An exciting family adventure defying gender stereotypes, Thora Moffat
March 22, 2022
Night Race to Kawau is a story about trusting in yourself and others as well as learning to empathise and appreciate everyone.
Set in the early 1980’s this book is about the Starr family, Sam, Jane Jeremy, Mum and Dad as they sail the new and exciting night race on their boat the Arataki to Kawau Island.
When dad is out of action due to an unfortunate accident, Sam and her mother must work together to help their family. This timeless book is a realistic fiction that portrays difficulties in a time of crisis and adapting as well as learning to work together as a team and to trust each other.
This book is aimed at readers around 10+ years, as when you get older it has deeper meaning. The great portrayal of family dynamics and character development shown through the point of view of Sam, the oldest child, as she struggles to trust her mother and stay calm. The plot unfolds well, with a slow start then builds up pace through the middle until all is resolved.
The writing generally has a light tone although it’s sometimes panicked and stressed, as the emotions of the character are displayed. Although it is set in the 1980’s it really is timeless and doesn’t feel too old fashioned. A lot of technical language is used throughout the book, sometimes making it difficult to understand if you do not know your way around boats, however it is generally well explained and there is a glossary in the back to refer to.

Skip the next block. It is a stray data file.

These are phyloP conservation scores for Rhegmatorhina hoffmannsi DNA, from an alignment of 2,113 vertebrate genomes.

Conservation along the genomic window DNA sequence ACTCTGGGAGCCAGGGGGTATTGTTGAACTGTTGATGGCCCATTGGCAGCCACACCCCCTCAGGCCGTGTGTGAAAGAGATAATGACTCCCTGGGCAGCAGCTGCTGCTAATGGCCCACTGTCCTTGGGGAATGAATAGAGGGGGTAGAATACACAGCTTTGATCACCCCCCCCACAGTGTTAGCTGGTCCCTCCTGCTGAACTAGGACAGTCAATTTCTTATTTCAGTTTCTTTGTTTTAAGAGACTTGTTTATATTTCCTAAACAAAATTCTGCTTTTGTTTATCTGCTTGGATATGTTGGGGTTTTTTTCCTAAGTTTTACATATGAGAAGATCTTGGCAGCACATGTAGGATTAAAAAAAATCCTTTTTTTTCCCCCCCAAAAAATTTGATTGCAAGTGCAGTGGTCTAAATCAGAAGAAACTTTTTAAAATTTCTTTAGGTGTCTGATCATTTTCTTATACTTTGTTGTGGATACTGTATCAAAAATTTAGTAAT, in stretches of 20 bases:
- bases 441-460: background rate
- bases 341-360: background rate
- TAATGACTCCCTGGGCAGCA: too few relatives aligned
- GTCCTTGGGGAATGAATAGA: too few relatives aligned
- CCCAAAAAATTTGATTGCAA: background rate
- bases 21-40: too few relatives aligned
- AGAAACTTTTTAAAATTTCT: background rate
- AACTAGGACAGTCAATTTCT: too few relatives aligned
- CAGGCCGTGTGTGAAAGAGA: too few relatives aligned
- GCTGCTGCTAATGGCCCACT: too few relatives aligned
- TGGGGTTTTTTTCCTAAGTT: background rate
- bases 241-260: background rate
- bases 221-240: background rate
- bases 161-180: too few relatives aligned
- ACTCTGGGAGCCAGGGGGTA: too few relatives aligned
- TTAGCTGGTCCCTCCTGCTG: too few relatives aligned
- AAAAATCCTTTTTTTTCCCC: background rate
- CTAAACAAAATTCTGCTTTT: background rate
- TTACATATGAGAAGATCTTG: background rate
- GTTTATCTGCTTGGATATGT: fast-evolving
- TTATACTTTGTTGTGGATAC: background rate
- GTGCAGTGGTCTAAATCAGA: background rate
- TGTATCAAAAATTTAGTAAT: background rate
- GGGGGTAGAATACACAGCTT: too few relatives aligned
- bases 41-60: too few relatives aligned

I think this is a very good book. The suspense is well done, and it is interesting throughout. Although it does start slow and a little tedious, it soon gets more exciting and suspenseful. It is well explained and detailed and the characters have depth and a clear personality to them.
Night Race to Kawau is also about defying gender stereotypes. Sam and her mother end up having to sail the boat alone and don’t want to ask for help. As mum says, “simply I should count my blessings that I’m lucky enough to have a husband who wants to take his family along.”
This shows that women were often left behind to look after their kids as the men went off to do something such as sailing. The story also proves that you don’t know if you are good at something until you try it. When Sam gets overwhelmed by all that is going on and starts to feel underappreciated and overlooked, she carries on and succeeds.
Overall, I would recommend this book as it was relatively well paced and showed a great story about a Kiwi family learning to trust each other. I enjoyed reading it as it was quite an easy read but still gripping. A well written classic New Zealand story.
- Thora is 14 years old and lives in Nelson.